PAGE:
The closure of Fort Monmouth has been a devastating blow to the region, with thousands of jobs and residents lost when its doors closed last year.
But in the last 18 months, the seeds for a future in which those losses are replaced by new businesses and homes have been planted in an office building near the base, where developers and investors have been visiting Bruce Steadman, executive director
of the Fort Monmouth Economic Revitalization Authority, to discuss their plans.
And the opportunities to invest are about to become more concrete. On May 16, the U.S. Army is scheduled to execute an agreement that will allow the authority to sell parcels of the former base. Unlike previous base closings, Fort Monmouth will undergo a competitive process by which lands and buildings will be sold. Instead of requiring that all sale prices meet official appraised values, the market will determine the prices.
"We've had no less than 125 meetings with investors, developers and employers" from across the country, Steadman said. He and other authority workers are employees of the New Jersey Economic Development Authority, giving him a direct tie to high-level state government officials.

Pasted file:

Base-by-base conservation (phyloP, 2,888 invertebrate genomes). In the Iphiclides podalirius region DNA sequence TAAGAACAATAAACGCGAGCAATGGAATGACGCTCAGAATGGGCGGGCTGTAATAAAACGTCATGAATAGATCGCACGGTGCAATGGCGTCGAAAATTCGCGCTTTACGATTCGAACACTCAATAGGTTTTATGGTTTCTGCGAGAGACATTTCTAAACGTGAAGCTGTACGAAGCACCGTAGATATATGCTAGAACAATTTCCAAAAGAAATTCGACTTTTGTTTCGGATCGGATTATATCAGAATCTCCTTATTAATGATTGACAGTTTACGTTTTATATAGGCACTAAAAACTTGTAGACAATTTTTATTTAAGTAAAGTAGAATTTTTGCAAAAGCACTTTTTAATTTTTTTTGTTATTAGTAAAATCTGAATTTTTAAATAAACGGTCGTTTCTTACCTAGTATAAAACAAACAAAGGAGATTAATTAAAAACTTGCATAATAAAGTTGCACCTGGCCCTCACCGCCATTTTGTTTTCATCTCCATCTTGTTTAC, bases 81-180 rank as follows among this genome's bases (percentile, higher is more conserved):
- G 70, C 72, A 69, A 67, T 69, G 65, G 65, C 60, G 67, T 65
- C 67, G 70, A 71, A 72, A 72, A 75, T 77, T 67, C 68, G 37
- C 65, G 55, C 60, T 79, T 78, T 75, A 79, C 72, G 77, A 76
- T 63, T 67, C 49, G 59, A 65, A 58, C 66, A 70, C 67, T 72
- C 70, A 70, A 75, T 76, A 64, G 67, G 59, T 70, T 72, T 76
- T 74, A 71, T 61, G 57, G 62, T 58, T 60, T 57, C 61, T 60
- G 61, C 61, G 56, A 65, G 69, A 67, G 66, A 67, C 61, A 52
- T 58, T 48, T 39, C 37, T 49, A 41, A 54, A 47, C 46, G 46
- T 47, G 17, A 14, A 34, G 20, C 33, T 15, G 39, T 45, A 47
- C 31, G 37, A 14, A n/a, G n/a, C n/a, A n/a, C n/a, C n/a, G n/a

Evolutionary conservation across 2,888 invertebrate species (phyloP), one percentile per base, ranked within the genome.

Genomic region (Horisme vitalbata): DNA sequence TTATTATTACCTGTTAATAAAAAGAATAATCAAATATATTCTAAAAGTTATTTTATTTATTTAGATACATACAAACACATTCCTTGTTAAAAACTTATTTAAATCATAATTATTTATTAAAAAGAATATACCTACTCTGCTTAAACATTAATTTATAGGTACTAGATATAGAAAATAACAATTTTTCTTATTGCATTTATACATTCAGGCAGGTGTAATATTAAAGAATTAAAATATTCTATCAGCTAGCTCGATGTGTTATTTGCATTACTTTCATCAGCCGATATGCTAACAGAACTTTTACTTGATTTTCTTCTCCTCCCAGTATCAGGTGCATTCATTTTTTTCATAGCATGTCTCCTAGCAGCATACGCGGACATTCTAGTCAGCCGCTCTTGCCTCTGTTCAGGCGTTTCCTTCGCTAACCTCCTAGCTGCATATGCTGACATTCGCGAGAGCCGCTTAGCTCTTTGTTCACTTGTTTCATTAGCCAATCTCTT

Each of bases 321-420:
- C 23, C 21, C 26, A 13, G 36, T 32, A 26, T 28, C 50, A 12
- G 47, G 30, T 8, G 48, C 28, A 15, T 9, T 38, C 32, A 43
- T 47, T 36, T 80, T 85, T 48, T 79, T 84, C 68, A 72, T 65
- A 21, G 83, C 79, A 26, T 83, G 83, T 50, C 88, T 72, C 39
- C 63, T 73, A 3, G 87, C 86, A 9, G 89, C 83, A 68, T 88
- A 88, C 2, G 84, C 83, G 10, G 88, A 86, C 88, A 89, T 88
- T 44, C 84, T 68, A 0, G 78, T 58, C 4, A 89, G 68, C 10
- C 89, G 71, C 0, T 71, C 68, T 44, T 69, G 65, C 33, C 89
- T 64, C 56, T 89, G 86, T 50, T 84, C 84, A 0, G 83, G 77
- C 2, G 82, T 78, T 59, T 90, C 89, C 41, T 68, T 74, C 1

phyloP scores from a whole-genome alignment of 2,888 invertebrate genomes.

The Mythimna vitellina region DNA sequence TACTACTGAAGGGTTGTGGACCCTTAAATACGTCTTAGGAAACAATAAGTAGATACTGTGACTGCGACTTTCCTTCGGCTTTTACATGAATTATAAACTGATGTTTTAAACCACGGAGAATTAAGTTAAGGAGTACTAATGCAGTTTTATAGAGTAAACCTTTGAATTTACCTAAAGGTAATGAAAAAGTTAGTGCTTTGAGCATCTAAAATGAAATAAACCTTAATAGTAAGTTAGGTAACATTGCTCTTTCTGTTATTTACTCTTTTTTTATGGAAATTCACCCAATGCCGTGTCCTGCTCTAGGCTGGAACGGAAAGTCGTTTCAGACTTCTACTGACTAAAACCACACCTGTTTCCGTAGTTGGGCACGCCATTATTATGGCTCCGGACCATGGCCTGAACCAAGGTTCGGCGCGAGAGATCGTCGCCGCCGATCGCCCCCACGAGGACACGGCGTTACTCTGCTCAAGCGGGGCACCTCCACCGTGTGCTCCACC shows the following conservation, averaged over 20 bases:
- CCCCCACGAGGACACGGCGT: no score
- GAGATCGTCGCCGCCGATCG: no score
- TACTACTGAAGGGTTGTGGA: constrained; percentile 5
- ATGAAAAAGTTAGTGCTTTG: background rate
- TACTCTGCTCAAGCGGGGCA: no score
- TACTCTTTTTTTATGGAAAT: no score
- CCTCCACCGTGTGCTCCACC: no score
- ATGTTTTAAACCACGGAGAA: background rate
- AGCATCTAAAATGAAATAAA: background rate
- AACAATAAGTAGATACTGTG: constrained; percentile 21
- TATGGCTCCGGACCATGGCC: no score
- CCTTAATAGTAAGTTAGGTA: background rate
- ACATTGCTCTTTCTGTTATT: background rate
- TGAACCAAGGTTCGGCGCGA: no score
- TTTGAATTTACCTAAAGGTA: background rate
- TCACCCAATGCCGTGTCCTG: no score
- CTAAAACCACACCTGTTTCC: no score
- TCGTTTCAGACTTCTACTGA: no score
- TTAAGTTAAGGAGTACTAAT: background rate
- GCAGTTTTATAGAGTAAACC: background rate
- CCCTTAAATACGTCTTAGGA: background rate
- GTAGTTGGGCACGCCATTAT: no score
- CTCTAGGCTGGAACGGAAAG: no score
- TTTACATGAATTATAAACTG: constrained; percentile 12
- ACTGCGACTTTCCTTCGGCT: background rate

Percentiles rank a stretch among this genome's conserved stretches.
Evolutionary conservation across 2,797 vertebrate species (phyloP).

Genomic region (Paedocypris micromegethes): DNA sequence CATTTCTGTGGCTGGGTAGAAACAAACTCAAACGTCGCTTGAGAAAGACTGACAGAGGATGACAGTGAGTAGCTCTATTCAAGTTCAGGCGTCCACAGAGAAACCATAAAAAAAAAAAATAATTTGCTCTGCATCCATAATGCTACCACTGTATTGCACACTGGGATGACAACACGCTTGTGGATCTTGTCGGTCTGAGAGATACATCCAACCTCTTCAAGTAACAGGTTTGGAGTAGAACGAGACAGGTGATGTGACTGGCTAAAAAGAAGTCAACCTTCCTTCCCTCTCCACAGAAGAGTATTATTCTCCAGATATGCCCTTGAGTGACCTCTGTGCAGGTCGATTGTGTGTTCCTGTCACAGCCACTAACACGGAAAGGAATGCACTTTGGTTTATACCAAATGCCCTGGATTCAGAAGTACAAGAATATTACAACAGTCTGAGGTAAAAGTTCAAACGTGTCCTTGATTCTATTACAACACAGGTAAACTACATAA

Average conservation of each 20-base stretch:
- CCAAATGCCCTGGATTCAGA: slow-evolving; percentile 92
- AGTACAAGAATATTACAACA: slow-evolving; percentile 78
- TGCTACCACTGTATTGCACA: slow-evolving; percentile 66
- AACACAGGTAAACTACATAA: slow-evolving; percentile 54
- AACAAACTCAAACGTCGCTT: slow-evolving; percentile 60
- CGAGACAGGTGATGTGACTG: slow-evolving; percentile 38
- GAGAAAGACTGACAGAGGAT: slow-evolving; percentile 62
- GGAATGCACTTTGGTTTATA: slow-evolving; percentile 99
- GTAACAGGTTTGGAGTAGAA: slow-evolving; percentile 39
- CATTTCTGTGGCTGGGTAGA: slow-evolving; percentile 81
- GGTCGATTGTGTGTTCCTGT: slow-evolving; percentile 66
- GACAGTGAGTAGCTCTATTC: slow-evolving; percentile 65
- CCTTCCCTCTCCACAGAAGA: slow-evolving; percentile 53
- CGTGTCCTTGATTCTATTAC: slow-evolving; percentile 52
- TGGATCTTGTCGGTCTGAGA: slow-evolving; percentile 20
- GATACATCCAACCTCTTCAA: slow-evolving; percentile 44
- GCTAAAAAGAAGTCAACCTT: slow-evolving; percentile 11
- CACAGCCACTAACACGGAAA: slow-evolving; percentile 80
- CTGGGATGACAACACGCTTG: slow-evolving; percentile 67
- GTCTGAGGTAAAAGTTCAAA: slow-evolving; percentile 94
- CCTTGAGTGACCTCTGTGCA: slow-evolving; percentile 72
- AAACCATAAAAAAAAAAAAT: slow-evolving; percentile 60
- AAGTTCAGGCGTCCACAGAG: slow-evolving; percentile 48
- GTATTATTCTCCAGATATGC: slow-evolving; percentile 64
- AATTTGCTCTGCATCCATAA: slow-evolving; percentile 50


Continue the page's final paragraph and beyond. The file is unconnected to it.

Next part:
The reuse and redevelopment plan for the base was completed in 2008, but it was developed over years, and used data that were even older, which presented problems, Steadman said.
"Today's real estate market is different than what it was five, six, eight years ago," he said. For instance, a site by the fort's golf course that was once envisioned as a location for a hotel may now be better suited for single-family houses, he said.
James V. Gorman, chairman of the authority board, said the loss of the base "has been nothing short of terrible to the local economy" and small-business community, with 5,000 jobs on the base and 5,000 associated jobs disappearing with its closure.
Gorman owns a private-equity firm, Blue Warrior Capital LLC, and has built two other businesses, including Home State Insurance Co., a property casualty insurance company. He said now is a good time to invest in the state, especially with the involvement of the EDA in the Fort Monmouth project.
The redevelopment process hasn't always been easy. For instance, six different Army officials had to sign off on the sale of the fort's Suneagles Golf Course. This led to its brief closure, but due to persistence by the authority, Atlantic Golf Management took over after it was closed last August. It has been busy since it reopened in September, including 125 rounds the day after Thanksgiving.
Atlantic Golf CEO Steve Rice said the course offered an opportunity to expand.
"We also wanted to take advantage of a property like Suneagles that had a storied past, an outstanding reputation and, at the same time, increase its exposure to the general public, since it was a private course for so many years," Rice said.
Rice said the fort offers many opportunities for other businesses. Atlantic Golf, which is leasing the course from the authority, plans on staying until the property is put out to bid.